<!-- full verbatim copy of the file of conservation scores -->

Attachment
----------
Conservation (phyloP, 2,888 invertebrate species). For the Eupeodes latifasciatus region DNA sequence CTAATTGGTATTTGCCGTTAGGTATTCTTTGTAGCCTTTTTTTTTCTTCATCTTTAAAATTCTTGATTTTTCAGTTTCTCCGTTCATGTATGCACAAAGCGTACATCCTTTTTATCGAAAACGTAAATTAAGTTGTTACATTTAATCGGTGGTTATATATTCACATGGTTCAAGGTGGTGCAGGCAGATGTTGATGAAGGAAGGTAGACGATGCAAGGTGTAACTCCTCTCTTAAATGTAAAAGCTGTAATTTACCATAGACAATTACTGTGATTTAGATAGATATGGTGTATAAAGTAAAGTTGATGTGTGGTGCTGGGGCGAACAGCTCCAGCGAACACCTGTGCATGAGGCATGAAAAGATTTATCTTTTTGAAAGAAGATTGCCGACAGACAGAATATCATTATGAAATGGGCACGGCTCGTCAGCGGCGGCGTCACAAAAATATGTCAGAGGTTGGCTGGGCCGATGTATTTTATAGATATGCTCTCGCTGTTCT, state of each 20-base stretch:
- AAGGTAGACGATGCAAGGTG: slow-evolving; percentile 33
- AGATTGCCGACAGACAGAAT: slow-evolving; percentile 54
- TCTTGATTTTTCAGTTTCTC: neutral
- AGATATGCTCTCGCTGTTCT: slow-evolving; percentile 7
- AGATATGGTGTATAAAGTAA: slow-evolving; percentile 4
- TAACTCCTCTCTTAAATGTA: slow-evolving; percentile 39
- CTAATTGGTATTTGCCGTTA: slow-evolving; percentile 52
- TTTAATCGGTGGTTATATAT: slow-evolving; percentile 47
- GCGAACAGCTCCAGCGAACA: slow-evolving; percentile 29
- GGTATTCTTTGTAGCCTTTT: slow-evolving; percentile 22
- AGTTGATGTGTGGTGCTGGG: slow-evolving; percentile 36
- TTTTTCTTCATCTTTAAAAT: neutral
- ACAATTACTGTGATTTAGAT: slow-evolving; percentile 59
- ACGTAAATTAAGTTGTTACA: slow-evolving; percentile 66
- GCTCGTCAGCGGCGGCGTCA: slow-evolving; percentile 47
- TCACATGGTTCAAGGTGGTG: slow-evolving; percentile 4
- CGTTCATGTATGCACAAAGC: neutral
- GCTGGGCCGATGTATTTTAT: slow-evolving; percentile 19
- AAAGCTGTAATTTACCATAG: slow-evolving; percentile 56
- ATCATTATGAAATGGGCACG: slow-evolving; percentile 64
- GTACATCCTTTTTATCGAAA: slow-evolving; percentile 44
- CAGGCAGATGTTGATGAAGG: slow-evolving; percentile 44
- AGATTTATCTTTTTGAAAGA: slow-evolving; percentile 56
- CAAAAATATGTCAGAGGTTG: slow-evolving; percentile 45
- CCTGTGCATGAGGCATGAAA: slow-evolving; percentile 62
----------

Conservation (phyloP, 2,888 invertebrate species). For the Eupeodes latifasciatus region DNA sequence CTAATTGGTATTTGCCGTTAGGTATTCTTTGTAGCCTTTTTTTTTCTTCATCTTTAAAATTCTTGATTTTTCAGTTTCTCCGTTCATGTATGCACAAAGCGTACATCCTTTTTATCGAAAACGTAAATTAAGTTGTTACATTTAATCGGTGGTTATATATTCACATGGTTCAAGGTGGTGCAGGCAGATGTTGATGAAGGAAGGTAGACGATGCAAGGTGTAACTCCTCTCTTAAATGTAAAAGCTGTAATTTACCATAGACAATTACTGTGATTTAGATAGATATGGTGTATAAAGTAAAGTTGATGTGTGGTGCTGGGGCGAACAGCTCCAGCGAACACCTGTGCATGAGGCATGAAAAGATTTATCTTTTTGAAAGAAGATTGCCGACAGACAGAATATCATTATGAAATGGGCACGGCTCGTCAGCGGCGGCGTCACAAAAATATGTCAGAGGTTGGCTGGGCCGATGTATTTTATAGATATGCTCTCGCTGTTCT, state of each 20-base stretch:
- AAGGTAGACGATGCAAGGTG: slow-evolving; percentile 33
- AGATTGCCGACAGACAGAAT: slow-evolving; percentile 54
- TCTTGATTTTTCAGTTTCTC: neutral
- AGATATGCTCTCGCTGTTCT: slow-evolving; percentile 7
- AGATATGGTGTATAAAGTAA: slow-evolving; percentile 4
- TAACTCCTCTCTTAAATGTA: slow-evolving; percentile 39
- CTAATTGGTATTTGCCGTTA: slow-evolving; percentile 52
- TTTAATCGGTGGTTATATAT: slow-evolving; percentile 47
- GCGAACAGCTCCAGCGAACA: slow-evolving; percentile 29
- GGTATTCTTTGTAGCCTTTT: slow-evolving; percentile 22
- AGTTGATGTGTGGTGCTGGG: slow-evolving; percentile 36
- TTTTTCTTCATCTTTAAAAT: neutral
- ACAATTACTGTGATTTAGAT: slow-evolving; percentile 59
- ACGTAAATTAAGTTGTTACA: slow-evolving; percentile 66
- GCTCGTCAGCGGCGGCGTCA: slow-evolving; percentile 47
- TCACATGGTTCAAGGTGGTG: slow-evolving; percentile 4
- CGTTCATGTATGCACAAAGC: neutral
- GCTGGGCCGATGTATTTTAT: slow-evolving; percentile 19
- AAAGCTGTAATTTACCATAG: slow-evolving; percentile 56
- ATCATTATGAAATGGGCACG: slow-evolving; percentile 64
- GTACATCCTTTTTATCGAAA: slow-evolving; percentile 44
- CAGGCAGATGTTGATGAAGG: slow-evolving; percentile 44
- AGATTTATCTTTTTGAAAGA: slow-evolving; percentile 56
- CAAAAATATGTCAGAGGTTG: slow-evolving; percentile 45
- CCTGTGCATGAGGCATGAAA: slow-evolving; percentile 62